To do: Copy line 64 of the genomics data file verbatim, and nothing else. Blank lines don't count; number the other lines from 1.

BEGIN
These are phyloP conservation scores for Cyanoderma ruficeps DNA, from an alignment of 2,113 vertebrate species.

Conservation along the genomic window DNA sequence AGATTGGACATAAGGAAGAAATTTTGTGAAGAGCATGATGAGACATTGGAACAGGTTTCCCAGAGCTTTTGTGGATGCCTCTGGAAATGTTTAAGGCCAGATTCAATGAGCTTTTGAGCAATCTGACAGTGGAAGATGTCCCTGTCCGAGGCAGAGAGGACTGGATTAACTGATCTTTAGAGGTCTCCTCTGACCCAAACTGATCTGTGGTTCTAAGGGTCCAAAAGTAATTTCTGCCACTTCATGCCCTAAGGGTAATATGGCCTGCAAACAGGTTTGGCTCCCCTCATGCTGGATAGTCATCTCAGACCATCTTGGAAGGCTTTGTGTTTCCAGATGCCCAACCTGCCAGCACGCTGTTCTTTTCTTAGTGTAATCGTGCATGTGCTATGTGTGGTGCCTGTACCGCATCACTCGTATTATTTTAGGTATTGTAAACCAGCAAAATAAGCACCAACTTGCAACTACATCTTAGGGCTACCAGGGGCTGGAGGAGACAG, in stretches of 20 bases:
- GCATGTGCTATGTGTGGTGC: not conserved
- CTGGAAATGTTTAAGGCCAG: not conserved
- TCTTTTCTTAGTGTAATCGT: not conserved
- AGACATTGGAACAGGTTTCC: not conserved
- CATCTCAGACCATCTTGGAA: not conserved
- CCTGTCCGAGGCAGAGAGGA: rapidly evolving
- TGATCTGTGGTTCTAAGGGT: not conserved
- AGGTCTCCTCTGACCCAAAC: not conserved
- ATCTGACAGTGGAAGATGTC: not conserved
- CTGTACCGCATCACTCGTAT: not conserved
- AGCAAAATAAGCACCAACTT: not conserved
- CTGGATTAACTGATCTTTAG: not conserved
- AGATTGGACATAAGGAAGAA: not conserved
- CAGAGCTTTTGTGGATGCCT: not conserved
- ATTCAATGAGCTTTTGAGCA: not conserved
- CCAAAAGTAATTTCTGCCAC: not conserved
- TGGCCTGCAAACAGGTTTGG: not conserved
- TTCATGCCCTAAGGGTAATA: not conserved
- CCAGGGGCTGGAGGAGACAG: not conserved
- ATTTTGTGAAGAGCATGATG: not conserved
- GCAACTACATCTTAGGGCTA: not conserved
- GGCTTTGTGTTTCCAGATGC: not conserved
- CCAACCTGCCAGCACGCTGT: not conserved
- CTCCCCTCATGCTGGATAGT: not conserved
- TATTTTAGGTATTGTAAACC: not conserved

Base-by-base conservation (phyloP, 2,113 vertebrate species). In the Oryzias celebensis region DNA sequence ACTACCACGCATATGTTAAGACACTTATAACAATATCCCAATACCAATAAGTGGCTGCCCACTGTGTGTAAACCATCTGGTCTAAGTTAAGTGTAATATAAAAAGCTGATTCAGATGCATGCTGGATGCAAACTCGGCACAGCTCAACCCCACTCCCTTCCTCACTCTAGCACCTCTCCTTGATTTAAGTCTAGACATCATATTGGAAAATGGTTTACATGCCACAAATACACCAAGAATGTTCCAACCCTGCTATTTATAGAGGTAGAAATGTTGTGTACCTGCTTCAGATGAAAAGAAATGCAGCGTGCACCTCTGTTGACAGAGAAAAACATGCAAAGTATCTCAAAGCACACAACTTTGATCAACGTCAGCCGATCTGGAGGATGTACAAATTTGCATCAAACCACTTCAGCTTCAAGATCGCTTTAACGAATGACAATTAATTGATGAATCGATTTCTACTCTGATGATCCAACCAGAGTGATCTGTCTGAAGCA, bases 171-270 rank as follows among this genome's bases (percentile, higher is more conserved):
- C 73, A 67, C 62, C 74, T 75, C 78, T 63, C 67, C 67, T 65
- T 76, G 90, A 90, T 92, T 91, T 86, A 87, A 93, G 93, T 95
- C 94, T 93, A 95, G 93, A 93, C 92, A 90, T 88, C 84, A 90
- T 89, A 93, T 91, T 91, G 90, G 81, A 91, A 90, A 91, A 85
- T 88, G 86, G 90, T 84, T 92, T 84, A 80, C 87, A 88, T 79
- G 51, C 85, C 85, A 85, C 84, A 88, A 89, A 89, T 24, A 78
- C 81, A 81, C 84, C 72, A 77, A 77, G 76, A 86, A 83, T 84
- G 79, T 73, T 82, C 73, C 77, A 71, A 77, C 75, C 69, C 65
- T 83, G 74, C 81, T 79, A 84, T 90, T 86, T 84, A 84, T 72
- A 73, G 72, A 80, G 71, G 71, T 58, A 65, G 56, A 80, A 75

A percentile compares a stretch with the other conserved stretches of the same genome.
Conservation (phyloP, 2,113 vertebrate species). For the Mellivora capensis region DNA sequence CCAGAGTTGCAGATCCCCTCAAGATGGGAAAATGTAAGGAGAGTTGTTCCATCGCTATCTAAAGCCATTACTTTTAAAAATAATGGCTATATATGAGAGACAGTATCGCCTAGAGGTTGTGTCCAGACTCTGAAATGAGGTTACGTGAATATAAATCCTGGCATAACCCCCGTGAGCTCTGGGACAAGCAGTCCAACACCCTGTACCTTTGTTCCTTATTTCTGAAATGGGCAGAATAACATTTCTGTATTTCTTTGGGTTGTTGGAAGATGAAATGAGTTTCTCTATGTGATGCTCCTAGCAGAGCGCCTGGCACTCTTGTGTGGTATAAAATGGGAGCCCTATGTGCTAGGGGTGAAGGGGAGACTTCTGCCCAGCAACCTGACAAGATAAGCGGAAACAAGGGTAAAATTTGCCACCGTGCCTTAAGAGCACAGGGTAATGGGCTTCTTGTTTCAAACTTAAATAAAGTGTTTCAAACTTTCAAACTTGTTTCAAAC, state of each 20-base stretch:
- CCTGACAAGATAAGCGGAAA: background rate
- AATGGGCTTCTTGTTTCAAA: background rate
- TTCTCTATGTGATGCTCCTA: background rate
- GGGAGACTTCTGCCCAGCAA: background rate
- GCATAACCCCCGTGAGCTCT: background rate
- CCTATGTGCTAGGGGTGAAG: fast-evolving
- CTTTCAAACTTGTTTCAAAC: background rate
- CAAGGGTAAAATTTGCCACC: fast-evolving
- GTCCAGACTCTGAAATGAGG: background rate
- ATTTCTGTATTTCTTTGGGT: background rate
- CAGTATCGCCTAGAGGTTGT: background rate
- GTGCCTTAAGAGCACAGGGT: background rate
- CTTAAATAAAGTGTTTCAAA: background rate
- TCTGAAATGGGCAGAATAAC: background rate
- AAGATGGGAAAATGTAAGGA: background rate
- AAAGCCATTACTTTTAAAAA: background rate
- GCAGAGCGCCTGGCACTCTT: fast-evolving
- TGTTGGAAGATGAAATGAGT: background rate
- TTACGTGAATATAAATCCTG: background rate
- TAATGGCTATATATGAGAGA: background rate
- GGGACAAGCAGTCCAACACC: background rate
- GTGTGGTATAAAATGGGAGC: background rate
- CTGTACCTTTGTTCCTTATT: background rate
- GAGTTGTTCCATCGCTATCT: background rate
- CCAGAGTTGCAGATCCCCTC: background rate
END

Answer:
- GAGTTGTTCCATCGCTATCT: background rate